SNB Monetary Policy
Swiss National Bank’s policy actions have an immense influence on the fluctuations of EUR/CHF. For starters, SNB is responsible for maintaining liquidity within the Swiss economy at certain predetermined levels. It means SNB’s actions influence the direction of inflation and unemployment. Consequently, the actions affect the stability of the Swiss economy, which either bolsters or undermines CHF’s strength.
For example, in January 2015, SNB unpegged the exchange rate of CHF per Euro from the 1.20 level. Since 2011, SNB has set CHF 1.20 per EUR as the minimum exchange rate to prevent further strengthening of the Swiss franc. During that period, the Great Recession was at its peak, and investors were scrambling to convert their assets into CHF, a safe haven. Consequently, the CHF was strengthening against the EUR, making Switzerland’s exports unaffordable. After the discontinuation of the minimum exchange rate, EUR/CHF collapsed sharply.
SNB’s inflation targeting also affects the CHF’s strength significantly. To manage inflation, SNB adjusts policy rates to tighten or expand the economy’s flow of money. Over the past one year, SNB has maintained policy rates at -0.75. In the same period, the EUR/CHF exchange rate has continued to decline. It could be that the policy rate has kept the Swiss economy in a growth cycle hence lending strength to the Swiss franc.
Ties with the Eurozone
Switzerland is part of the Schengen area. Schengen countries eliminated international borders in 1985. It means a Schengen visa will allow holders to traverse across signatory countries without subjection to border control procedures. Consequently, these countries have a strong economic relationship. Interestingly, the Schengen area is Switzerland’s largest export market.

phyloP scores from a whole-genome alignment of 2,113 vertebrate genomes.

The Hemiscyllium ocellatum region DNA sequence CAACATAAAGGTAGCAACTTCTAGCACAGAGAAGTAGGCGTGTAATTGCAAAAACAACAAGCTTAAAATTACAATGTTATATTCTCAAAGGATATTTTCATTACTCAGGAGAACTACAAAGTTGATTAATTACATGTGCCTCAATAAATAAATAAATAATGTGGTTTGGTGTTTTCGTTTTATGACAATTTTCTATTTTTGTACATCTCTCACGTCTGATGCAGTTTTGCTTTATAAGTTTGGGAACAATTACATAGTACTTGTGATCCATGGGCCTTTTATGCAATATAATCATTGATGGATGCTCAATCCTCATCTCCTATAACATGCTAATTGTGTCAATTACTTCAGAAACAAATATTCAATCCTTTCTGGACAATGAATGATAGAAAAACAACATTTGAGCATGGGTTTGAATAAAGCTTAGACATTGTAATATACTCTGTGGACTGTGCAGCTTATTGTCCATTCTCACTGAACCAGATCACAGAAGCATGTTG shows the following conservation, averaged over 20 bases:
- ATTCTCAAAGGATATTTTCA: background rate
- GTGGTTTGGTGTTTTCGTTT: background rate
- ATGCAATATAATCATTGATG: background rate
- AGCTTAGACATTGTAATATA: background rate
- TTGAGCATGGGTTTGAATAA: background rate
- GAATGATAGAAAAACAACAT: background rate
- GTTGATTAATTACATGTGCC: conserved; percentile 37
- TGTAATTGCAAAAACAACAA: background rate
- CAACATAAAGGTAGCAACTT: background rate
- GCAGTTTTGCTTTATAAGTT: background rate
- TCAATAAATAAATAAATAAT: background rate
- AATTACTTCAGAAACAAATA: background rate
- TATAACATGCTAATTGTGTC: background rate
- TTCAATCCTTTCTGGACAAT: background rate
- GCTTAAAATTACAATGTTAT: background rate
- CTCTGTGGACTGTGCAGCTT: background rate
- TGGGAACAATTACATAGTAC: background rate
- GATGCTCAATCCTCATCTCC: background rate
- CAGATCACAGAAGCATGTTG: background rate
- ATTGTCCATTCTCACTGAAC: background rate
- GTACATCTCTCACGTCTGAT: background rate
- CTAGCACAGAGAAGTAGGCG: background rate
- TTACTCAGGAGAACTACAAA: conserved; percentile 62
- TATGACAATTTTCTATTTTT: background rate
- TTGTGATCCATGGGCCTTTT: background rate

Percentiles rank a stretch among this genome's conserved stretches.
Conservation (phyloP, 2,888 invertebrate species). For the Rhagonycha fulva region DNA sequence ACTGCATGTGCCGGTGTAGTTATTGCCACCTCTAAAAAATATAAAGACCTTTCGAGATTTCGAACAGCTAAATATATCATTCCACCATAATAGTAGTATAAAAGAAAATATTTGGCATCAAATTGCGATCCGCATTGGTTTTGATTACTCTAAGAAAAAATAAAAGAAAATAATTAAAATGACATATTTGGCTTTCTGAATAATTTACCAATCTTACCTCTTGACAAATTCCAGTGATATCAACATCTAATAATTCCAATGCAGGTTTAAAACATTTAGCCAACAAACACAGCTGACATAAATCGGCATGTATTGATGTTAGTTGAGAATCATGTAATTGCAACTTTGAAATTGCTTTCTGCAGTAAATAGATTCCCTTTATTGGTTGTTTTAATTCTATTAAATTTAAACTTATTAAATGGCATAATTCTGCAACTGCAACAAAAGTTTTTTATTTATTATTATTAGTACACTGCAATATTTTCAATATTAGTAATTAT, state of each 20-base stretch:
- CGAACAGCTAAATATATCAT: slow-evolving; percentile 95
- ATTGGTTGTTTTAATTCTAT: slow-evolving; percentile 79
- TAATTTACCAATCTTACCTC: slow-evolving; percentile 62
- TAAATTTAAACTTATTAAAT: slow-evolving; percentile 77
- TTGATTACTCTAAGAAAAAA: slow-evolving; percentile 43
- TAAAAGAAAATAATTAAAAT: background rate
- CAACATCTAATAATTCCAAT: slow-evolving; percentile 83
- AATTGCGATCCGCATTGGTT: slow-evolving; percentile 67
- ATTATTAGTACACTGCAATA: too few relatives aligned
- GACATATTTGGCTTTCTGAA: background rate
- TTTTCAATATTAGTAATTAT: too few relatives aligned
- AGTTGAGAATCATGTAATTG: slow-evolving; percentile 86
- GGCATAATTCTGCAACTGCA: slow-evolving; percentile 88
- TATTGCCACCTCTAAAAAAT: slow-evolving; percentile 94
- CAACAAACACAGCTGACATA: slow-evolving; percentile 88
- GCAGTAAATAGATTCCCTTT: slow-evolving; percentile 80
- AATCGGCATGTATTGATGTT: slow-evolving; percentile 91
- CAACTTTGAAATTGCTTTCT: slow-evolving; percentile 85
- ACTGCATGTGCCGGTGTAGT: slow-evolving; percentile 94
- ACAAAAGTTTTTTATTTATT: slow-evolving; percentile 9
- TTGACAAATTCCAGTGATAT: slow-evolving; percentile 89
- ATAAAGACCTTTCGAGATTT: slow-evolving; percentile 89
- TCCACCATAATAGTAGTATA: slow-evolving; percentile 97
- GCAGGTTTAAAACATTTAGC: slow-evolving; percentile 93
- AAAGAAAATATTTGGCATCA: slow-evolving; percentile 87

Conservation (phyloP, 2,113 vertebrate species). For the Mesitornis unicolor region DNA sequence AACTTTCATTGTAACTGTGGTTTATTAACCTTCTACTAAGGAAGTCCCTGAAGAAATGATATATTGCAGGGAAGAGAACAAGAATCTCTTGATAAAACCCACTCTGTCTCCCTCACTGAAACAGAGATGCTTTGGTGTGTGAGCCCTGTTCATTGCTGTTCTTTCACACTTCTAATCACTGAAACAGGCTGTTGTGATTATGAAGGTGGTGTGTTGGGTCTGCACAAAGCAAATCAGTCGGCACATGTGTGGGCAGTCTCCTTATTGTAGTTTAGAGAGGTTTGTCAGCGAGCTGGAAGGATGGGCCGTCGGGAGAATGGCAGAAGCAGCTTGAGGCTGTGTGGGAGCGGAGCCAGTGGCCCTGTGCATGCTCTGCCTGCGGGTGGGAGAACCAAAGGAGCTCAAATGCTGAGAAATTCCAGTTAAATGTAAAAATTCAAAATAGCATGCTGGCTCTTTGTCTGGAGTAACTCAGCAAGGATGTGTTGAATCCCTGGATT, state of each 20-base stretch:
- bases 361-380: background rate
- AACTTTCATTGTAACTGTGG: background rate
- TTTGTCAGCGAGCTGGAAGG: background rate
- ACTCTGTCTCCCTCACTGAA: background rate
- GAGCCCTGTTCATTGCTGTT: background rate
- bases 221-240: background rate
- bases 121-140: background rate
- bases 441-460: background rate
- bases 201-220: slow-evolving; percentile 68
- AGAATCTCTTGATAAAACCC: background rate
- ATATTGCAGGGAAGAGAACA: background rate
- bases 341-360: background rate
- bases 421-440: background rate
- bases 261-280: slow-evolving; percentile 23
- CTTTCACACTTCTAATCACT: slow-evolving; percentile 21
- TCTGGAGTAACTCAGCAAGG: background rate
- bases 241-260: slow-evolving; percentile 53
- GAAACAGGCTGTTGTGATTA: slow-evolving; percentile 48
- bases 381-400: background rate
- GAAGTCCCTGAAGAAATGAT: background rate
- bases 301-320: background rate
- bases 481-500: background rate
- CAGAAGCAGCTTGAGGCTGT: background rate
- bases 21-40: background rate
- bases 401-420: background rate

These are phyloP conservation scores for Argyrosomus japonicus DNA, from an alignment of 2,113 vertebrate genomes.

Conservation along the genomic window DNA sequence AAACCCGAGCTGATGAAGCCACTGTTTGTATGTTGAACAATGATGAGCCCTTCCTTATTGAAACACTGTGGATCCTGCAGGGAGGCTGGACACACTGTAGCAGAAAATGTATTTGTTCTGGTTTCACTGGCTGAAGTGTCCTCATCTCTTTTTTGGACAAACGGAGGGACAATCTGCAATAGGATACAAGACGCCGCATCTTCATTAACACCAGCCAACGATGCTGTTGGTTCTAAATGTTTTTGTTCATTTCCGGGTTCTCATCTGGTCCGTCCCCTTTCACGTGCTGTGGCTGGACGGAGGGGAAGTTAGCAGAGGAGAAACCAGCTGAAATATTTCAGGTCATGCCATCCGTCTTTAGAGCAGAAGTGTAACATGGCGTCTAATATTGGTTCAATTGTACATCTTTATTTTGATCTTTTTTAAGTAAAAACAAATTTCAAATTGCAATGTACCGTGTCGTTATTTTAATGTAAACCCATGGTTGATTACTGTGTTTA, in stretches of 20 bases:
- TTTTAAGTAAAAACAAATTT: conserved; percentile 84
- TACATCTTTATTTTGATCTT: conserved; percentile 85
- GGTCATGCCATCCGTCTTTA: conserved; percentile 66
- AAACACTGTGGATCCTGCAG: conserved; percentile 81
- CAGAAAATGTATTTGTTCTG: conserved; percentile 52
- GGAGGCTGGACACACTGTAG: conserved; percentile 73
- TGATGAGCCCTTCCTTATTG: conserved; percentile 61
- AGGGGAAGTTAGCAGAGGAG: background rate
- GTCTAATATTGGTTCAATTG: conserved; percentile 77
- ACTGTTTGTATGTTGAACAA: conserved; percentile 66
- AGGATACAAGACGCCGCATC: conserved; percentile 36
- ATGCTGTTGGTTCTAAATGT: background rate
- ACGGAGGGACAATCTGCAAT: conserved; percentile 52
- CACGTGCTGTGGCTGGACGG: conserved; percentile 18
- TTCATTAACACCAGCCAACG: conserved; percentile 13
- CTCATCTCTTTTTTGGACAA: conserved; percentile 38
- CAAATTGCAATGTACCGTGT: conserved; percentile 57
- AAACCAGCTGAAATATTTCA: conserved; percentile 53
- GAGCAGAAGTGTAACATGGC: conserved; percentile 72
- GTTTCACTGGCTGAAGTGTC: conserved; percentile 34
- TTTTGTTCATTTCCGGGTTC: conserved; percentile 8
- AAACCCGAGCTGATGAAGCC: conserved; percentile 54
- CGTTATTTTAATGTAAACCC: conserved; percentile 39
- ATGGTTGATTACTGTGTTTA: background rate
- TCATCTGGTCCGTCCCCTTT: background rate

The ties put Switzerland’s economy at the mercy of turbulence in the Schengen Area and the broader Eurozone. Despite the close ties, the CHF has remained the currency of choice for investors when the Eurozone plunges into crisis mode. Interestingly, this phenomenon is responsible for the near mirror image relationship between EUR/USD and USD/CHF.
A crisis in the EU economy ripples through the whole region, including Switzerland, given Switzerland’s close ties with the Eurozone. In this case, both the CHF and the EUR decline against the USD. The result is a falling EUR/USD and a rising USD/CHF. Investors reason that a crisis in the Eurozone would lower the Swiss economy’s strength, leading to a weak CHF.
Switzerland might not be part of the European Union, but its membership in the Schengen area exposes its economy to the Union. Thus, the EUR and the CHF tend to decline together when the EU descends into a crisis. However, a crisis in the global financial markets brings investors to the CHF. It is because Switzerland has strong institutions that maintain stability. When market fears rise, CHF tends to strengthen because investors prefer to hold their wealth in the currency. Consequently, the EUR/CHF pair tends to fall in recessions and starts to pick up value as the markets return to normalcy.